A poem begins with a lump in your throat ~~ Robert Frost

In Eve Hoffman poet on August 27, 2010 at 2:36 PM

MEMORY & COMPLICITY, Mercer University City Press,  May 1, 2018 publication

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The poems in Eve Hoffman’s Memory & Complicity are rich with the details that comprise one woman’s extraordinary life. Starting with her childhood in rural Georgia, Hoffman describes “a girl of eight or ten on a dairy farm bordered/by a winding river with an Indian name I couldn’t spell.” This awareness of her surroundings expands to include the realities of racism (this is the South in the 1950’s and 1960’s) and anti-Semitism (Eve Hoffman is Jewish), while lovingly describing a “barefoot child on summer days/picking blue cornflowers beside the ditch.” The balance between personal anecdotes and the social and political realities impacting the sweep of her life, is maintained throughout with emotional honesty that is sometimes painful, but always beautiful. ~Marjory Wentworth, South Carolina Poet Laureate

In Memory & Complicity, we feel skirts of summer dust as Eve Hoffman rides on dirt roads barefoot on a bike or clings to a runaway horse. We walk with her though an exhibit of one hundred and fifty postcards of lynchings. We see a girl in a yellow dress at the synagogue her great-grandparents founded—the synagogue bombed four hours later by white racists. We see black-faced jockeys in front yards. We listen to lullabies written in the Nazi concentration camps played on her mother’s piano—and the realization her mother was pregnant with her as they were being written. We taste sweet-potato pies and feel the wooden pews of churches turning their backs as gay men die. We watch giggling children dive from the top of the refrigerator into their father’s arms. We accompany a widow rebuilding her life, catching fireflies with her grandchildren, dancing with them in the rain.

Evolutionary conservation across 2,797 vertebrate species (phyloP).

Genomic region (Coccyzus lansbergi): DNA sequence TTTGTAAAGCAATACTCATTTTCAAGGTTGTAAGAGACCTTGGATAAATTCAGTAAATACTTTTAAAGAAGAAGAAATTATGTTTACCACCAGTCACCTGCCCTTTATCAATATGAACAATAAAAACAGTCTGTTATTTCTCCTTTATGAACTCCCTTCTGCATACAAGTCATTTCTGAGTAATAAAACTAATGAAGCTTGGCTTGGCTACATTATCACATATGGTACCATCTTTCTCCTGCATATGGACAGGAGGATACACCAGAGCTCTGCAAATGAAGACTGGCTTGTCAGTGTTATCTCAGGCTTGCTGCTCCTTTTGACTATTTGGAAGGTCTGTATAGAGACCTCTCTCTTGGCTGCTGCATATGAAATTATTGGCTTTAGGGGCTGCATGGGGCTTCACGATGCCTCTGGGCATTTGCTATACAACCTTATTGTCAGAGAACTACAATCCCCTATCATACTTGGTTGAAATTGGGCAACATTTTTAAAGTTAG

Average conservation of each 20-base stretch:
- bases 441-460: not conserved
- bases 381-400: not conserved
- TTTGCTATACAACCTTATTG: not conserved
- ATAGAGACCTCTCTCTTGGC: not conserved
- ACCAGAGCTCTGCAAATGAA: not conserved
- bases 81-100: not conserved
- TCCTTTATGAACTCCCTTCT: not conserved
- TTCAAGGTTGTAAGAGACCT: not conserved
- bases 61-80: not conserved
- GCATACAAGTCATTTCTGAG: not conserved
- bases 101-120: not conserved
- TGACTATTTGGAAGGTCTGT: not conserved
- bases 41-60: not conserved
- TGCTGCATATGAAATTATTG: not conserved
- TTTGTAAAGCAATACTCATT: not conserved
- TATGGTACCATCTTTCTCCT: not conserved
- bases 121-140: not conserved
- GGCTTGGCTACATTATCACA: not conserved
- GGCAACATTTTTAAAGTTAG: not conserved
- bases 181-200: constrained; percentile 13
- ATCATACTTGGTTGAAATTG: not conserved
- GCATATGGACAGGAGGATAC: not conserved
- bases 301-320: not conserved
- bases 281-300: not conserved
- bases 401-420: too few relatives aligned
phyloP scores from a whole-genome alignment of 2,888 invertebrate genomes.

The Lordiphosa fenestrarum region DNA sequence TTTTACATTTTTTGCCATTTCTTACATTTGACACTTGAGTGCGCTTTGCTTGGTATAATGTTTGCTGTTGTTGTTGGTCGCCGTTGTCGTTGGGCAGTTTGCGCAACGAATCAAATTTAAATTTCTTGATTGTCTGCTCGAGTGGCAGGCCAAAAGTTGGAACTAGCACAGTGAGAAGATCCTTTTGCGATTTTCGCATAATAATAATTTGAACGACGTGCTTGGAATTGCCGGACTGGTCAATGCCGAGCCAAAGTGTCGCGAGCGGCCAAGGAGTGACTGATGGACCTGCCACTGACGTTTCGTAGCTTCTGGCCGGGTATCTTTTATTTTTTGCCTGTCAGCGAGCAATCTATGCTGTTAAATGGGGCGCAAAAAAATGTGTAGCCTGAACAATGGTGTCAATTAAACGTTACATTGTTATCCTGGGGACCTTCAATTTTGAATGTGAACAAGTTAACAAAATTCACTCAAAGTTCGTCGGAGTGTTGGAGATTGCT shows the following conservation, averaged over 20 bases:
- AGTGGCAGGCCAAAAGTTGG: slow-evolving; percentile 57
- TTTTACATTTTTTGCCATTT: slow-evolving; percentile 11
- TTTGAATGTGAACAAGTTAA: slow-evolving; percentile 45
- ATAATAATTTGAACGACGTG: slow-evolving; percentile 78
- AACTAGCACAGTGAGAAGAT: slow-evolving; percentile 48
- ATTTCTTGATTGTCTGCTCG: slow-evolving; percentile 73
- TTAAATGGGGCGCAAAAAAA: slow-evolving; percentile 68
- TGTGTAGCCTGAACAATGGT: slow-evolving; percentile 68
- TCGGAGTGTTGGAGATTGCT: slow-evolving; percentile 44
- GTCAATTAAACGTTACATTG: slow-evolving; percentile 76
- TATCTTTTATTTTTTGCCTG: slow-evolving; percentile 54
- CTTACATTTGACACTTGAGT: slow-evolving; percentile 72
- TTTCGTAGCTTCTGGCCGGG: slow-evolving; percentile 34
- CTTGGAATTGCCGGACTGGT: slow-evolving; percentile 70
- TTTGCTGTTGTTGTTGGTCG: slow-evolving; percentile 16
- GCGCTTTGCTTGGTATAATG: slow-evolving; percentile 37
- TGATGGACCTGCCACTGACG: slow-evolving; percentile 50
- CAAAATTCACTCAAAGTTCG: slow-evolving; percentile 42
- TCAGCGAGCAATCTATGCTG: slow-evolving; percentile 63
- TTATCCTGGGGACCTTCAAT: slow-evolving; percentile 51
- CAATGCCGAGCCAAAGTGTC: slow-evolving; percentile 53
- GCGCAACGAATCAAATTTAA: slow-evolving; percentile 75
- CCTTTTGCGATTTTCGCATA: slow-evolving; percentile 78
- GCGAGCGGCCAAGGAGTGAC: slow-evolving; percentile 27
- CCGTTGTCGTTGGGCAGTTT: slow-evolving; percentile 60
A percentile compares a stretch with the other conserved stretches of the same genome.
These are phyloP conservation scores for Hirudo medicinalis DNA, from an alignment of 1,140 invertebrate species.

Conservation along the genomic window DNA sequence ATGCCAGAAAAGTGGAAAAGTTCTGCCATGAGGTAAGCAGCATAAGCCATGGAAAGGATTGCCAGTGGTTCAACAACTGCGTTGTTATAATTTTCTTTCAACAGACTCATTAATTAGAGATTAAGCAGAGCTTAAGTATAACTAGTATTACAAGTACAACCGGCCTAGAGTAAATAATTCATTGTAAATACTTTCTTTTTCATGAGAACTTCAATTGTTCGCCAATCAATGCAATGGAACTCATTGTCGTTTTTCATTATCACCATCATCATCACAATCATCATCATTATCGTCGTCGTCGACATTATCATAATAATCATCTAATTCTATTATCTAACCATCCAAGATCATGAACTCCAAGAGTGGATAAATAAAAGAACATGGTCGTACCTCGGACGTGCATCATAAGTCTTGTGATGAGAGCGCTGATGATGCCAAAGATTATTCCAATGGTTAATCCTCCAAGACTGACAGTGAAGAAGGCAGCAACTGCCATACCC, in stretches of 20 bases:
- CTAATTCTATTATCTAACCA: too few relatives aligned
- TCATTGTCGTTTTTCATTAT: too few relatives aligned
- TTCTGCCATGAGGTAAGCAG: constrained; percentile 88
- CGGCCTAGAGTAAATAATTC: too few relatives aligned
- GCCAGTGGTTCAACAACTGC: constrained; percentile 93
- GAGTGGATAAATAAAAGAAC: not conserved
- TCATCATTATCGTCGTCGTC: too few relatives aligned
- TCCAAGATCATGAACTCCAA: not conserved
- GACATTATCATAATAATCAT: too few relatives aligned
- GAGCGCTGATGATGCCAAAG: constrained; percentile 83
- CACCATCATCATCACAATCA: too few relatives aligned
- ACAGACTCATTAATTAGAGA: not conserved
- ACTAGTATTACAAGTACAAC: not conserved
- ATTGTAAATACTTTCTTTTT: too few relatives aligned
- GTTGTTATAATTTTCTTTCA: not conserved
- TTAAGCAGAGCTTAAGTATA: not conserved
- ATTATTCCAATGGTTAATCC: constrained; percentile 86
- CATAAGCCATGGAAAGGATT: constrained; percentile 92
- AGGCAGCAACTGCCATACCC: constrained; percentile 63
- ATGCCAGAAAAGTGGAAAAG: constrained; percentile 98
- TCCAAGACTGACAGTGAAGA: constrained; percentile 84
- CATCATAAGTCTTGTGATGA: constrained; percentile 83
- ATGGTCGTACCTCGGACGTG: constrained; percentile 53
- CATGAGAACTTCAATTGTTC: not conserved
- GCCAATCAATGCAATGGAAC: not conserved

Eve Hoffman is a born storyteller and sixth generation Southerner with deep roots in north Georgia’s red clay. Her poetry is a story of time and of family that called her home after sojourns in Massachusetts, Africa and California—but she, and it, had also changed. Here are stories of becoming, inseparable from those rays of self-awareness that mark the stages of personal life interwoven with historical currents. And here is a vision of a South still aborning, like herself. Her poetry brings us home to where the heart lives. In the end, her work stands as a testimonial to a love that lives both in the ordinariness and in the trials, losses, struggles of our lives—if we but look.     ~ Jamil Zainaldin, President, Georgia Humanities Council

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To arrange readings, contact: Mercer University Press kosowski_mb@mercer.edu   or memoryandcomplicity@gmail.com

 

Books available at Amazon.com,  Mercer University Press. com, Barnes and Noble. com or memoryandcomoplicity@gmail.com

  

 

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